Side By Side Review

Every so often a documentary is made, which really captures the minds and hearts of its audience. In the last year, the genre, which has often been sidelined to television, has generated some of it’s biggest and most successful releases on the big screen including Searching For Sugarman, Marley, The Imposter, Hit So Hard and How to Survive a Plague but these films really would mean very little without an audience that the filmmakers know will come along and see it. This cycle of good documentaries isn’t over yet, in fact the ‘reconnaissance of fact’ (as I have hereby named it) seems to have only just started picking up steam and cinema vérité may yet again become one of the most watched genres in film.

Christopher Kenneally’s Side By Side is one of the most genuine, interesting and exciting documentaries I have ever watched; possibly because as a cinephile myself, I am massively interested in the subject matter of the film but also because it was one of the most highly structured and well made documentaries I have seen. Side By Side is looking at the history and process of both digital and photochemical film creation, in other words, how films we watch are physically made. It shows what artists and filmmakers have been able to accomplish with both film and digital and how their needs and innovations have helped push filmmaking in new directions.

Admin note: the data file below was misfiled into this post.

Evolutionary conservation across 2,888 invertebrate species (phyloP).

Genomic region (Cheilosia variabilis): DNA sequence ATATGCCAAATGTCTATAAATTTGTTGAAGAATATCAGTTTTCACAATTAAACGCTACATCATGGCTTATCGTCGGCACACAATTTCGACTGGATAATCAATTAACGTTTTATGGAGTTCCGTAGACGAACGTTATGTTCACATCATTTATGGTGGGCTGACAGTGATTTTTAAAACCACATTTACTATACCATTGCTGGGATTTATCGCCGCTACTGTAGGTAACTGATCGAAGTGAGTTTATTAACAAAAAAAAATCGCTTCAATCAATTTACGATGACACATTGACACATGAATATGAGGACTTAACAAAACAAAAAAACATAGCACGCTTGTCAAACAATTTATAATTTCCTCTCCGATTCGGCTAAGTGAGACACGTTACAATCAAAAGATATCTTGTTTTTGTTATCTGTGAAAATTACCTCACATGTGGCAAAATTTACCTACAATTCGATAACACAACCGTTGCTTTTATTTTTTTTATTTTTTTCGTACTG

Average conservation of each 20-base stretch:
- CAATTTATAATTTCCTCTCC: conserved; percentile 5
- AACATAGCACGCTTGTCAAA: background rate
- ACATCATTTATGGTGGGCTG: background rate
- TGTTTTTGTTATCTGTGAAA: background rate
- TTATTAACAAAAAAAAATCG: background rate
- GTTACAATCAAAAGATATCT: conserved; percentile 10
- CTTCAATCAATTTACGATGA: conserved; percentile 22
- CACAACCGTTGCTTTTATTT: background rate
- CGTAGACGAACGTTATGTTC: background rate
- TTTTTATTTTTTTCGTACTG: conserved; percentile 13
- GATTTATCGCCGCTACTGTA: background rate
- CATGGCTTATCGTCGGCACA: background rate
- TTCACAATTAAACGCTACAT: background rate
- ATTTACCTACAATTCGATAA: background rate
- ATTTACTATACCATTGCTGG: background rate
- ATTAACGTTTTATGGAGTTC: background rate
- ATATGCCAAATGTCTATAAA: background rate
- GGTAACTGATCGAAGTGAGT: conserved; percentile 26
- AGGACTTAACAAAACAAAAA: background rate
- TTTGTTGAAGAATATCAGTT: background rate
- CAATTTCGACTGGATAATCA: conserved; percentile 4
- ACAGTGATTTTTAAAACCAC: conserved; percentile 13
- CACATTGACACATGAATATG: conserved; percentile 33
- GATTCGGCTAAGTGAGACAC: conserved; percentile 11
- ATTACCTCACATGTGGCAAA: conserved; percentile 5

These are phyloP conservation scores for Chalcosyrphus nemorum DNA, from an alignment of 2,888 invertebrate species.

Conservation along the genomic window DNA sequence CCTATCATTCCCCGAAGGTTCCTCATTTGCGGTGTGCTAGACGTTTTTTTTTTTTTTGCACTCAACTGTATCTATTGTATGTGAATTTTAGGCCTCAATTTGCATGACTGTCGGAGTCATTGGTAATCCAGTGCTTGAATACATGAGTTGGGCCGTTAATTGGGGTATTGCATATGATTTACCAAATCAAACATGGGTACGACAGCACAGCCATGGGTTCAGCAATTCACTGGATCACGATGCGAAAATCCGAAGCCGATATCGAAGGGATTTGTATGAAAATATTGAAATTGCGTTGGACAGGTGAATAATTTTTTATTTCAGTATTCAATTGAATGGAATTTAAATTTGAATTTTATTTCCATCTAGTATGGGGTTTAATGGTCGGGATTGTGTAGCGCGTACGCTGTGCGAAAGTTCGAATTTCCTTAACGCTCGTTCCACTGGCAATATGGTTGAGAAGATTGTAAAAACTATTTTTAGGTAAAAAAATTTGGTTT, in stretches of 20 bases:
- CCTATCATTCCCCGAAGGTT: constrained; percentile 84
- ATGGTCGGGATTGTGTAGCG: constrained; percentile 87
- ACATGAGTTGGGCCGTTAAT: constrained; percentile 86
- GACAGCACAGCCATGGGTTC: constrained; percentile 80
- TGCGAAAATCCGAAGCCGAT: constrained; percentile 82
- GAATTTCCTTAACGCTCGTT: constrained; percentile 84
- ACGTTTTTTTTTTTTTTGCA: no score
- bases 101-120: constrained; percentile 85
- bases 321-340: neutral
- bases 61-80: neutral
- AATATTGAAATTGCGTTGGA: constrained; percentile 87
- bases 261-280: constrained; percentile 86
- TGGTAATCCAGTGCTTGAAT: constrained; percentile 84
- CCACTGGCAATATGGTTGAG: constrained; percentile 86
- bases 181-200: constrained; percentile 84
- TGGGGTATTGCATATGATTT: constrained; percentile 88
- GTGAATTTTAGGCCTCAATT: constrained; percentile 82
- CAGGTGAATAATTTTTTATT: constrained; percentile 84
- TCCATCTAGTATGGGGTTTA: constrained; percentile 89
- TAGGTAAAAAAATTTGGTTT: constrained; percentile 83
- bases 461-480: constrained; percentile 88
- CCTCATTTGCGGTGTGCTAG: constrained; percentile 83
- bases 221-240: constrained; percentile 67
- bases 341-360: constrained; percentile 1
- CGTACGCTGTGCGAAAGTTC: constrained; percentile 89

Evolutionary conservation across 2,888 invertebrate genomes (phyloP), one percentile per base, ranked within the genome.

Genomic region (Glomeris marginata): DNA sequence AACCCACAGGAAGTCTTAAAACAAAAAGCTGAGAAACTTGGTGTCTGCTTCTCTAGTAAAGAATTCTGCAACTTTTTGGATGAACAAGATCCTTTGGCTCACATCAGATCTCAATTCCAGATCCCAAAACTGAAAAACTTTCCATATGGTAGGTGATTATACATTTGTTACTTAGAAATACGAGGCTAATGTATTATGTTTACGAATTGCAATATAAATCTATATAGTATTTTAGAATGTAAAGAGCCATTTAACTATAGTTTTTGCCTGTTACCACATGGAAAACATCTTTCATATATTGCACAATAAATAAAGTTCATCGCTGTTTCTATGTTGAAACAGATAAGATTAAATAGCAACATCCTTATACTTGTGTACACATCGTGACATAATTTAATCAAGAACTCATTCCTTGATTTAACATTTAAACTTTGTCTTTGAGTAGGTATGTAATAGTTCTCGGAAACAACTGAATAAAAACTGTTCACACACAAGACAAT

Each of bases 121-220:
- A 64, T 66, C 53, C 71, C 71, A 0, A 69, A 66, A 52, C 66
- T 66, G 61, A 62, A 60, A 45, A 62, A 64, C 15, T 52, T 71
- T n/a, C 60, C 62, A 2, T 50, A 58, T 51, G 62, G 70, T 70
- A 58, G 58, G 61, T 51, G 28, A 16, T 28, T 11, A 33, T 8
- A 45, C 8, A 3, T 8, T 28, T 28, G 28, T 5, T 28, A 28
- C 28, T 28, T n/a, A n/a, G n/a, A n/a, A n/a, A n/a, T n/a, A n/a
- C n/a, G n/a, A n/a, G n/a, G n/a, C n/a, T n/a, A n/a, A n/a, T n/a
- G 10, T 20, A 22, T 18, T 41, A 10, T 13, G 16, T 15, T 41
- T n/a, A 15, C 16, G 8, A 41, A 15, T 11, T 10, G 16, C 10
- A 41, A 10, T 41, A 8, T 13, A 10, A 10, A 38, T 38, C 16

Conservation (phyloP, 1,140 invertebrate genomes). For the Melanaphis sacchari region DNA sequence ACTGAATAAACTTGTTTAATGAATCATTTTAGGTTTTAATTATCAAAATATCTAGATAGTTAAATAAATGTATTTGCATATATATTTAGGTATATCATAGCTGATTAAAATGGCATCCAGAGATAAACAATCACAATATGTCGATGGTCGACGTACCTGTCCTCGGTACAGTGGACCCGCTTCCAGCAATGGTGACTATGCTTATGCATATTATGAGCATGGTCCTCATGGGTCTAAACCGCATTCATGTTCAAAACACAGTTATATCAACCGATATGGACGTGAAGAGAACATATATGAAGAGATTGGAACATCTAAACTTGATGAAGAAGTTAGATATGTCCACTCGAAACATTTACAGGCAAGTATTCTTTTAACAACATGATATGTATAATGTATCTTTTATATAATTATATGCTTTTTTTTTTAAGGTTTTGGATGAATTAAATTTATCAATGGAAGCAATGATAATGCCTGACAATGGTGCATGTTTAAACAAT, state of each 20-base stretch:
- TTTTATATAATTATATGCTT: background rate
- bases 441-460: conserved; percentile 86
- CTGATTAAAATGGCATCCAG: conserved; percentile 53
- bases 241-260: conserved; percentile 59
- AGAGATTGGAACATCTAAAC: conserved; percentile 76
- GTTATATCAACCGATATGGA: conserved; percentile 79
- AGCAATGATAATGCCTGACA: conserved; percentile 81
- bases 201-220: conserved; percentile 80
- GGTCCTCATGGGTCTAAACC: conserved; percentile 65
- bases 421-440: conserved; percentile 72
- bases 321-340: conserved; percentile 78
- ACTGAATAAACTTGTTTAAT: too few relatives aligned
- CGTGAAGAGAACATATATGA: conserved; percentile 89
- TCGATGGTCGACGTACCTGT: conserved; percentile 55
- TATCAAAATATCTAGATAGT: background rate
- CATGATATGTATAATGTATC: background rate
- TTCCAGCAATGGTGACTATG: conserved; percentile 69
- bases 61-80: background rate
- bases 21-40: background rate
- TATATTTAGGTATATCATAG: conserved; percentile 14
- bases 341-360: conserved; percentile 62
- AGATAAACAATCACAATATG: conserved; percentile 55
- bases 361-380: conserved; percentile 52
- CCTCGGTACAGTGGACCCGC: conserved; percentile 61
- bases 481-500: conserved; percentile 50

It seems the days of Michael Moore making documentaries, which everyone can understand by him talking down on his audience are over and instead Kenneally has successfully created a film in which the masters of the trade are explaining to an audience who may not be fully aware of these processes, how they work, in terms which anyone can understand.